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Category: broderie anglaise

Refers to openwork embroidery that uses eyelets, which are small holes bound by satin stitches, as a main design element. It is typically worked in cotton; it usually forms edgings for apparel or household linens. The holes, or eyelets, are grouped in patterns that are further delineated by simple embroidery stitches on the surrounding material. The work is generally done with white thread on white fabric. The technique originated in 16th-century Europe; it was not confined to England as its name would imply. In the 19th century it was commonly used on nightwear and underclothing. Modern broderie anglaise is generally done by machine.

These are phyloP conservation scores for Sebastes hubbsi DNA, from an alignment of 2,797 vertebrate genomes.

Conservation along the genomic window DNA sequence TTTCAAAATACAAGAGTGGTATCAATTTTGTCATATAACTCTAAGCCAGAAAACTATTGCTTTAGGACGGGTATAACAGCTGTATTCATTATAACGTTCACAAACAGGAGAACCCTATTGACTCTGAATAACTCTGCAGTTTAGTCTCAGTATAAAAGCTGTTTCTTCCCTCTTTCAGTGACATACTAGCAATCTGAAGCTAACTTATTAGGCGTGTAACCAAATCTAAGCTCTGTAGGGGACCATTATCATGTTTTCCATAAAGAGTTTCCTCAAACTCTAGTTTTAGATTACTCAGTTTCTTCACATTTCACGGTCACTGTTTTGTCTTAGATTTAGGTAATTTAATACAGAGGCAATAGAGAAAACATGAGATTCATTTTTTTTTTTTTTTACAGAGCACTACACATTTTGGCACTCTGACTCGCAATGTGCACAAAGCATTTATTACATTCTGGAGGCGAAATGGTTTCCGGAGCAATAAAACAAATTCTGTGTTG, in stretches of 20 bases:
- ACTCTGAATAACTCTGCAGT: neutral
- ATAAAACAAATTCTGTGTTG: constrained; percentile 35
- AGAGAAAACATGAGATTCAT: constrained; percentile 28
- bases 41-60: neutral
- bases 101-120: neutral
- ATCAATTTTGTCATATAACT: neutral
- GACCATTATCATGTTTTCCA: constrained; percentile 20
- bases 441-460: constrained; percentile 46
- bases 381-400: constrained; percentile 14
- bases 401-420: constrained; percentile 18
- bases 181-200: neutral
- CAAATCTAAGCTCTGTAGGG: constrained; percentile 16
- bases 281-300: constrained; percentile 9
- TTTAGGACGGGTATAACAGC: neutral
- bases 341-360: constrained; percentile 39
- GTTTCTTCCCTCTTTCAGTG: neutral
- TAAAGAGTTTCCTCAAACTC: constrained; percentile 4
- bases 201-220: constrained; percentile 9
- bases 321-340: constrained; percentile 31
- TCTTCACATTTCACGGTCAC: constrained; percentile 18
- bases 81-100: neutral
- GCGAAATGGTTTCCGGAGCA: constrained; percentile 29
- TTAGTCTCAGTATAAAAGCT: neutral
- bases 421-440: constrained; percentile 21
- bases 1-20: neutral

Used for English embroidery, eyelet lace

Broader Terms

This term is part of Art & Architecture Thesaurus ® developed by the Getty Research Institute (GRI), an operating program of the J. Paul Getty Trust. more>

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